The reconceived eight-day fest, which will see emerging filmmakers from the Middle East competing on an even keel with international helmers, will be complemented by out-of-competition sections and industry-focused programming.
“We want to become the go-to place for filmmakers who are starting out no matter where they are from,” DFI Chief Executive Officer Abdulaziz Al Khater, told Variety.
“The energy of our multicultural mix is bound to rub off on filmmakers in the region,” Al Khater added.
In May, after severing ties with Tribeca Enterprises, the DFI announced it had brought Palestinian auteur Elia Suleiman on board as artistic advisor and re-invented its festival activity, now split into two separate events.
The goal for the Qumra fest is to create a network for first-time filmmakers worldwide to show their films and even get them made.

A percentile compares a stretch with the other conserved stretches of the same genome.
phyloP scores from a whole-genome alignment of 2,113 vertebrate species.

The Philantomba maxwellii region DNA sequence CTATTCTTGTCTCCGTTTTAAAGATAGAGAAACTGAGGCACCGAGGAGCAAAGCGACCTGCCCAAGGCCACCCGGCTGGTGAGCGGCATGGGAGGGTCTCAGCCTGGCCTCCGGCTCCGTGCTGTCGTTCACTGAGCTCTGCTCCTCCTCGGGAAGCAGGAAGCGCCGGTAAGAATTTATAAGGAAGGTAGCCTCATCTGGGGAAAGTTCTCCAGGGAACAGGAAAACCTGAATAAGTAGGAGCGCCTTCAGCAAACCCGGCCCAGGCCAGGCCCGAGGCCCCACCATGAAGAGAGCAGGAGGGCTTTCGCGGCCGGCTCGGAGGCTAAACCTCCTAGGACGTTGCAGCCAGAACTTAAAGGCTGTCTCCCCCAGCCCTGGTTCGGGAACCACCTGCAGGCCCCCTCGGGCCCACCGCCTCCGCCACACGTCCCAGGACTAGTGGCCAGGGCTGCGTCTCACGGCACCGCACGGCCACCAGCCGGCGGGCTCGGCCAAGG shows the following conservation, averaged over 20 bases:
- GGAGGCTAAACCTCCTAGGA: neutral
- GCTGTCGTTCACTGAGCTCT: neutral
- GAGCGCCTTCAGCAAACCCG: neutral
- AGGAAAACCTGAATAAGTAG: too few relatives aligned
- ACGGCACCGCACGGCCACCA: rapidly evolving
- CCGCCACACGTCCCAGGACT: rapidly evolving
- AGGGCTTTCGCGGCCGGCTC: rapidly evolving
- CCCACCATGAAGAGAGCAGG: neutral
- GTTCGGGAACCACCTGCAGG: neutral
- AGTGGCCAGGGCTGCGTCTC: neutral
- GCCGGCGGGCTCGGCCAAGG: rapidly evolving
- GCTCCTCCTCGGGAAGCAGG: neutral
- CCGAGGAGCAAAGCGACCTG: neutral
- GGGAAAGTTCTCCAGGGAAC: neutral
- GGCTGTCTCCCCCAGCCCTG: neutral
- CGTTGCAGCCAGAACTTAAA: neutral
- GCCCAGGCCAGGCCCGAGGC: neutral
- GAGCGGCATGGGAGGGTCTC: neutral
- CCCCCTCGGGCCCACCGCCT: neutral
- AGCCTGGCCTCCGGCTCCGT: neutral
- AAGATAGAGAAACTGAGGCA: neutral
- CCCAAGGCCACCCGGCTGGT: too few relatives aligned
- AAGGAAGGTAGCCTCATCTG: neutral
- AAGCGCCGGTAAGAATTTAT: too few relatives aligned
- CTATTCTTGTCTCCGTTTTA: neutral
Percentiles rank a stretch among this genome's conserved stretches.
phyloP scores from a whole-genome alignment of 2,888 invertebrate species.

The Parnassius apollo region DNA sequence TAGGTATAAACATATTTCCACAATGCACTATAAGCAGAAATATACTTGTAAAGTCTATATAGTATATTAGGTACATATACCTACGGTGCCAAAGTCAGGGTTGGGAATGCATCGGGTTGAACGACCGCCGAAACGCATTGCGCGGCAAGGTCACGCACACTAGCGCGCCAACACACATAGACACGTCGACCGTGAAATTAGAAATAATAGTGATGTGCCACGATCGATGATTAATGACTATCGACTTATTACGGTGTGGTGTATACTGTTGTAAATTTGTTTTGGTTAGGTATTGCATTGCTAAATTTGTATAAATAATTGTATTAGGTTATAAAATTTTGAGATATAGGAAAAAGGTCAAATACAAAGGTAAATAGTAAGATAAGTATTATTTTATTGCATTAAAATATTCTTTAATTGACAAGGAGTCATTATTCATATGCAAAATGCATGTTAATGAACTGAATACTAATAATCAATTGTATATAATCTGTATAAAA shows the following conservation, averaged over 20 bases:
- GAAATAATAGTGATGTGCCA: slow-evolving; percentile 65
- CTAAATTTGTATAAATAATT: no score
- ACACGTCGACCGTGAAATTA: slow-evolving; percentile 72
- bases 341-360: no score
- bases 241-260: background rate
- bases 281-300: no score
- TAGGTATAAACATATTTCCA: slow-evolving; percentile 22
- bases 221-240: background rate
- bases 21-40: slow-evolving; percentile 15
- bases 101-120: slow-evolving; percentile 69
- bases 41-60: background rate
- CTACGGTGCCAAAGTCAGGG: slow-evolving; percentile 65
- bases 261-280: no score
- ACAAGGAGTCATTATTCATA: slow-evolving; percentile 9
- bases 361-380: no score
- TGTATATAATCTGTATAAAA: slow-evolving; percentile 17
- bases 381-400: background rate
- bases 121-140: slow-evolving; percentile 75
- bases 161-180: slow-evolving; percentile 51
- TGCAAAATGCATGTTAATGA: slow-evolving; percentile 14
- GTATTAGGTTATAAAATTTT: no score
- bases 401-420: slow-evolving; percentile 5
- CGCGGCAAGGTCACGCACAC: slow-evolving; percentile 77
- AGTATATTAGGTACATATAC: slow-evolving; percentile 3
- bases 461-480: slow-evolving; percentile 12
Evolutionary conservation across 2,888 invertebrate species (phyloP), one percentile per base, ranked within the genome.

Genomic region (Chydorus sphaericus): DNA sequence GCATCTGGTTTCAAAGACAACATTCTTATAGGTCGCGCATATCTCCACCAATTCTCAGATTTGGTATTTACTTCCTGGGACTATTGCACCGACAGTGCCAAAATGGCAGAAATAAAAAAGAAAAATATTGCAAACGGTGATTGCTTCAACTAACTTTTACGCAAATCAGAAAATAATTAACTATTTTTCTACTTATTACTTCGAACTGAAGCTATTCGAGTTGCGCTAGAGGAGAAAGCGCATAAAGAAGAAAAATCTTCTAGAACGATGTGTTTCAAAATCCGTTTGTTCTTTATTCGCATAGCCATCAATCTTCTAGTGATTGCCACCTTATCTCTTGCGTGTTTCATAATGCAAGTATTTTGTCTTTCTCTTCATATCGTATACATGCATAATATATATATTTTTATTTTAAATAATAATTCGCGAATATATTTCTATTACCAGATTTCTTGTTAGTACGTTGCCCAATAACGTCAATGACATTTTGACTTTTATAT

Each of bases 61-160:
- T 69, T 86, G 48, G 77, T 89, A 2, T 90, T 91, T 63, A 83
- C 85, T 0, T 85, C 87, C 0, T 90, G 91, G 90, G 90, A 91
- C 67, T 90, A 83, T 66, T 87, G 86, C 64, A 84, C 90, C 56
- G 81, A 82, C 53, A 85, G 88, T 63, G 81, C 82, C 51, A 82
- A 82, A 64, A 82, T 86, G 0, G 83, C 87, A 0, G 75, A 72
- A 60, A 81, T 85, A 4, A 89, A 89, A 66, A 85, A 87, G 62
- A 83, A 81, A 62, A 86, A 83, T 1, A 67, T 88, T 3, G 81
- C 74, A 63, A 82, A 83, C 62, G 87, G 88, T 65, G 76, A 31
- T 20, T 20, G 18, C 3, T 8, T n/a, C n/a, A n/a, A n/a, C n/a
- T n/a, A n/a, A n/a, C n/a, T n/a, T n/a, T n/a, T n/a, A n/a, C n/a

The DFI’s other new fest, the Ajyal Film Festival for the Young, modeled on Italy’s Giffoni fest, where hundreds of kids are jurors and with whom it has a pact, has moved into Doha’s traditional November slot and will run Nov. 26-30.
Al Khater said Qumra Doha Film Festival, which recently forged a partnership with the Sarajevo Film Festival and it’s Cine Link co-production market for emerging helmers, is looking to expand partnerships with other like-minded events.
The DFI has appointed three programme advisors who will support DFI’s programming team to curate films for the first edition of the fest. The team now includes well-established experts Paolo Bertolin for the Asia Pacific region; Violeta Bava, for the Central American, South American, and Caribbean regions; and Cary Rajinder Sawhney, for the Indian subcontinent.
Sawhney was formerly the Head of Diversity at the British Film Institute.
They will work under Suleiman’s supervision alongside DFI’s Head of Film Programming Ludmila Cvikova and Resident Filmmaker and Programmer, Chadi Zeneddine.